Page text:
[Weekly wrap] A new precedent
This week featured a handful of interesting yet very different court cases, with one case in particular likely to send a few shivers down the spines of some advisers.
Friday, August 10th 2012, 8:48AM 1 Comment
by Niko Kloeten
Two of the cases are those of Hamilton AFA Rodney Hartles, who was sued by a former client who lost money in Bridgecorp, and Jacqui Bradley, a former financial adviser who has begun her trial on charges brought by the SFO, which alleges she and her late husband ran a multi-million dollar Ponzi scheme.
But despite the vastly different sums involved ($90,000 compared to $15 million), it is the Hartles case that is more relevant to most advisers going about their day-to-day business. The High Court's decision in the Hartles case, following appeals from both sides against the District Court's judgment, contains some interesting findings.
Justice Mark Woolford, who is well-regarded in the business community, ruled that in certain circumstances advisers can be personally liable for advice even when operating under a limited liability company structure. This will be of particular relevance to one-man-band advisers.
Another key finding was that this case was different to the Armitage v Church because the client in this instance had less knowledge about finance companies and didn't have a view on them, therefore was more reliant on the adviser's advice. The damages award was increased based on this.
The Bradley trial, on the other hand, is a reminder that most advisers don't live a lavish lifestyle, and those that do are likely to be looked at with suspicion.
The Bradleys' house was sold for $4 million; there probably aren't many advisers around living in houses like that.
As IFA president Nigel Tate said to me recently, "most advisers aren't millionaires". The best example of this principle was former ASB adviser Stephen Versalko, who stole nearly $18 million from clients. His $3 million house raised suspicions given he was only on a salary of about $140,000. Contrary to what some people seem to think, there usually isn't a lot of money in financial advice.
The third major financial court case of the week was the Supreme Court's decision in the long-running Blue Chip saga. The result is a victory for the Blue Chip investors, as it gives them the right to void contracts forcing them to buy apartments. The point many advisers will like is the ruling that Blue Chip-type schemes come under securities law, not property law.
The court ruled that Blue Chip had been effectively selling debt securities without registering a prospectus or appointing a trustee, both of which are illegal. This confirms what many critics have been saying, which was that Blue Chip exploited a grey area in the law to operate like a finance company without the required oversight.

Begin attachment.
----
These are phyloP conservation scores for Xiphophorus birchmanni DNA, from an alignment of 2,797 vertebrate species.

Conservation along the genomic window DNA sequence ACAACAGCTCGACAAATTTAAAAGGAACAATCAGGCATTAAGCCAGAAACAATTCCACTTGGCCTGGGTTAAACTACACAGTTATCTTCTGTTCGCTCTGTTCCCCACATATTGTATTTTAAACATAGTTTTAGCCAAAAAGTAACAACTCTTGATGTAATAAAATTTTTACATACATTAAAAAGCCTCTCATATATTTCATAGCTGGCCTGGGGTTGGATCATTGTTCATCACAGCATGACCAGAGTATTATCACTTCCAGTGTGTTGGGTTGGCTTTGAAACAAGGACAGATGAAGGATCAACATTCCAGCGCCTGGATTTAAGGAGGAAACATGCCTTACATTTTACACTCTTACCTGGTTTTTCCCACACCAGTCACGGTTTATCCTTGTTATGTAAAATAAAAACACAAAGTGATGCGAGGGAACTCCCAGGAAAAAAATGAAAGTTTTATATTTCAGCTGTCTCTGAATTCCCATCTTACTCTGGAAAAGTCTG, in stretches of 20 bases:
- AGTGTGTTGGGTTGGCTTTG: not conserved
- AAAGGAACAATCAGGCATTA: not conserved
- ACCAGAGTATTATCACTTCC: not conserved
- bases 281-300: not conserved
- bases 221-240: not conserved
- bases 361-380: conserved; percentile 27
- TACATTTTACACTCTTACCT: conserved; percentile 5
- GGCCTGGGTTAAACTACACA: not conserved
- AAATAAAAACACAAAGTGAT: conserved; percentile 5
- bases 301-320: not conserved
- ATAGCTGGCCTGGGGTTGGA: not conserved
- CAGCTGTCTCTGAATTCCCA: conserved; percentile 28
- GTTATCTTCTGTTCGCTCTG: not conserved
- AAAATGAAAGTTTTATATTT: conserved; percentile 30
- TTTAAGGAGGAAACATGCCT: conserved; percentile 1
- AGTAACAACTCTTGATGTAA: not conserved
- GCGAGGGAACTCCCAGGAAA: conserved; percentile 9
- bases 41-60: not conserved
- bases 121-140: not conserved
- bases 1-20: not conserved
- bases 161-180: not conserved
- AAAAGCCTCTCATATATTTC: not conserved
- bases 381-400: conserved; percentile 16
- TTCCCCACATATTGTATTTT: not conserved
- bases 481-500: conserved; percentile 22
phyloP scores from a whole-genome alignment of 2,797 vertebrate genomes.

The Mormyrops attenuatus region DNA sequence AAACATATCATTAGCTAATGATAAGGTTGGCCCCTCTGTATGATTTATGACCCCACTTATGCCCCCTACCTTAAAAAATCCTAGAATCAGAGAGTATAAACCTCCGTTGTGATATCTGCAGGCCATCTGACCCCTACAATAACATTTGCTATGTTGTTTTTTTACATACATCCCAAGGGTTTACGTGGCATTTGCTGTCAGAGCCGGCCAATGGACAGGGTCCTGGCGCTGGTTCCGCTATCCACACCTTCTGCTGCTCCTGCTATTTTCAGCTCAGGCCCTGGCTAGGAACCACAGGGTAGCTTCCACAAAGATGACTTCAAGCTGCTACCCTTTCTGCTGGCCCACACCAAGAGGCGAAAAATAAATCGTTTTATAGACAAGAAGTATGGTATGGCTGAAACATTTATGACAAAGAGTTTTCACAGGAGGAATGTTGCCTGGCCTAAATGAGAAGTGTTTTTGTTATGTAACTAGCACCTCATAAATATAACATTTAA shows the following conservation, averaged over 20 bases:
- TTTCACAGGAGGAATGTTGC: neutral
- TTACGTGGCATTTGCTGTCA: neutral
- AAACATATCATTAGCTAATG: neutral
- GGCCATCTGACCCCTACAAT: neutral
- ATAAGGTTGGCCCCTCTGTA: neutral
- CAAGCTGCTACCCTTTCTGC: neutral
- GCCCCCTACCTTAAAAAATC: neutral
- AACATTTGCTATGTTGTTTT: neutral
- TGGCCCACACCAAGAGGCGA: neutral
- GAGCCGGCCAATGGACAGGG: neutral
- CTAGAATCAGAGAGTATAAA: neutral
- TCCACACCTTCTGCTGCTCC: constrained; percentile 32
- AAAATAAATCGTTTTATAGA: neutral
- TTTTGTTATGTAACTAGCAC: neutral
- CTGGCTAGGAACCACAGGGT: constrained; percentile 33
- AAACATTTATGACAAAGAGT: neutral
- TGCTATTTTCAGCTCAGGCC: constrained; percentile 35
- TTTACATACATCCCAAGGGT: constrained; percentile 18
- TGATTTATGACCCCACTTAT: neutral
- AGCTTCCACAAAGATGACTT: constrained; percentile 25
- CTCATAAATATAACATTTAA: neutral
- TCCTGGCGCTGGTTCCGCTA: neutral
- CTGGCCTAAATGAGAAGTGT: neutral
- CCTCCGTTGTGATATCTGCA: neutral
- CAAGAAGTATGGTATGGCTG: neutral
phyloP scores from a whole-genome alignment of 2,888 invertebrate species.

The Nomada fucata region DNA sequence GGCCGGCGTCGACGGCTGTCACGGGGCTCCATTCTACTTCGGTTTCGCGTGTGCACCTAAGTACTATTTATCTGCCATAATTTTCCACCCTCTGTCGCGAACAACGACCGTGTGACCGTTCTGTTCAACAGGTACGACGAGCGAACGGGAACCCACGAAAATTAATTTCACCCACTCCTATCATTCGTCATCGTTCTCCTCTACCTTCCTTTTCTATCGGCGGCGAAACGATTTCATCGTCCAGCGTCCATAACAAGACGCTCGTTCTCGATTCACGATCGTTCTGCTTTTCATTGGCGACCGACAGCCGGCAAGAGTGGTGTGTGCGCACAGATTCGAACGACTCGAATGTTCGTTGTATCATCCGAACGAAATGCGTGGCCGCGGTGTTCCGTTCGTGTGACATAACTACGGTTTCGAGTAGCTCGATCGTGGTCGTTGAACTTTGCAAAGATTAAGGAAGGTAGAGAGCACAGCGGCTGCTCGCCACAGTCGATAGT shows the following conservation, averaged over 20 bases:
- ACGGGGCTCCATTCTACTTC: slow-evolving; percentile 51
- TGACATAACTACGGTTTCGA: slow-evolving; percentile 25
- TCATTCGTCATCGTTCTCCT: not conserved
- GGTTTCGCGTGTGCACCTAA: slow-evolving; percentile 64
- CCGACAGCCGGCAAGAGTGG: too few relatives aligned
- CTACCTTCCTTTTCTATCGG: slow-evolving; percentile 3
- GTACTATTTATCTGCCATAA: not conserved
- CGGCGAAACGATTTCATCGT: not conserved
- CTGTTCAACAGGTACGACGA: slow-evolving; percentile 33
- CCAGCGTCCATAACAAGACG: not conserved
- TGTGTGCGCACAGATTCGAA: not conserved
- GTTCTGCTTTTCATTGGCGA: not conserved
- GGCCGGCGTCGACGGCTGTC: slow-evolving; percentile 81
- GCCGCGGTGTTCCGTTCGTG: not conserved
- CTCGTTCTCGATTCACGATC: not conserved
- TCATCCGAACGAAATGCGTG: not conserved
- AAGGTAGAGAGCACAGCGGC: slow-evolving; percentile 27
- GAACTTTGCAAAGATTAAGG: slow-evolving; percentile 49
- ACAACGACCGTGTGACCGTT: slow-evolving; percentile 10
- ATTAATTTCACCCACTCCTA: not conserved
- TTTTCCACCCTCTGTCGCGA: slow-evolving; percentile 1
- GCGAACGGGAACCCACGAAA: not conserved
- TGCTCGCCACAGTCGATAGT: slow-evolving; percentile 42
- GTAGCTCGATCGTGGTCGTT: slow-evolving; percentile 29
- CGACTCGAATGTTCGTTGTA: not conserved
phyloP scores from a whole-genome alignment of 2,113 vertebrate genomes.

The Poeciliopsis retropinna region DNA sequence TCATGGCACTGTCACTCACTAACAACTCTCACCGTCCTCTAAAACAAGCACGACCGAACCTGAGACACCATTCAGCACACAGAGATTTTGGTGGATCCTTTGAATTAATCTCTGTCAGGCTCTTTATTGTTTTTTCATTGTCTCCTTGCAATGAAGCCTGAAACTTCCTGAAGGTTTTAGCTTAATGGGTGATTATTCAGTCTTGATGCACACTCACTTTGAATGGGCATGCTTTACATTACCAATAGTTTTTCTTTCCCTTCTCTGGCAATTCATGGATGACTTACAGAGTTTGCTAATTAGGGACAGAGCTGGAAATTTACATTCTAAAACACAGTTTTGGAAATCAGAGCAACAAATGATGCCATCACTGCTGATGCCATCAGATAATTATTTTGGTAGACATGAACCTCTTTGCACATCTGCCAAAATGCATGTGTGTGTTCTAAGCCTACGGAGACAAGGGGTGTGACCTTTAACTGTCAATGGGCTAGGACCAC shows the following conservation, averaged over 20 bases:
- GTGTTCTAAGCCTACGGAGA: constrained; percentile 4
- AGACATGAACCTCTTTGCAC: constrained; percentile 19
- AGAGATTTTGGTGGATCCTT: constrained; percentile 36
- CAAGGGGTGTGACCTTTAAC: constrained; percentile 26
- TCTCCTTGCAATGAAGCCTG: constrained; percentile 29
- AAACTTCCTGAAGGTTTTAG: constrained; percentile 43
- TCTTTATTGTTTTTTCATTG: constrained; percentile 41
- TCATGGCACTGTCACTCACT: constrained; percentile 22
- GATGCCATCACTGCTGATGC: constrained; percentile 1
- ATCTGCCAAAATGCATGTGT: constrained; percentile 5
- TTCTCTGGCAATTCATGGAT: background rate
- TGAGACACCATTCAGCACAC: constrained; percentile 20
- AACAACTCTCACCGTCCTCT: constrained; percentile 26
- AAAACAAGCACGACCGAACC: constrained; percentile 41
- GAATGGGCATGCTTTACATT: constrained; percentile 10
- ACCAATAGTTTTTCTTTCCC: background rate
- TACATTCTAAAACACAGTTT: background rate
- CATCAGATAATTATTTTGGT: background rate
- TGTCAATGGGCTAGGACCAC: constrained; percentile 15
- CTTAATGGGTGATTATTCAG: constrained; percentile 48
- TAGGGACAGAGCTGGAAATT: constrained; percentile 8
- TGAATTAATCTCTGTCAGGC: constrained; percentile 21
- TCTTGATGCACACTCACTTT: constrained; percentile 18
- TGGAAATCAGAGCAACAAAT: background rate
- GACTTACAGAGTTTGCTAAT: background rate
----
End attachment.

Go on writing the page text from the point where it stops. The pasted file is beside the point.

Advisers could be in trouble if they fail to change their business models in the next few years, according to Heathcote's Clayton Coplestone. When he returned to New Zealand four years ago after time running fund managers in Australia and Asia, Coplestone felt like he was in a "time warp" with regard to financial industry practices here.
He said the next 10 years would be good like the last 20 or 30 years but with different rules. In other words, there will be opportunities for advisers who build their businesses the right way and aren't reliant on trail commissions and other third-party payments for income. As a non-adviser and having had experience in overseas markets, his view is a useful one.
Also this week, the AAA (formerly the Axa Advisers Association) has reached an agreement with AMP ending a stand-off between the two over AMP's contracts for advisers. However, the exact nature of the agreement won't be known until the AAA presents to its members at un upcoming series of road shows.
AAA president John Wood hopes the solution found will generate an "interesting debate" in the industry. The AAA has previously raised concerns about product providers trying to "contract out" of their responsibilities under the Financial Advisers Act.
Meanwhile, the FMA has issued a warning to AFAs who fail to renew their adviser business statements: they risk being suspended. From the comments there appears to be some disquiet about the FMA's power in this regard, but advisers don't have a choice but to comply with the regulations as prescribed.
There were a couple of stories in the political space around superannuation this week, with Retirement Commissioner Diana Crossan announcing her retirement from the role and the Financial Services Council coming under attack from New Zealand First leader Winston Peters.
Crossan has been a strong advocate of much-needed changes to New Zealand's superannuation system, but unfortunately the National government has boxed itself into a corner over the issue and is looking more and more ridiculous for its failure to confront reality. At least Peters has an excuse, given his heavy reliance on the vote of fearful elderly who probably won't even be alive when Crossan's proposed increases in the NZ Super entitlement age kick in.
For those who can still stomach reading about the situation in Europe, Harbour has some interesting observations.
Niko Kloeten can be contacted at firstname.lastname@example.org
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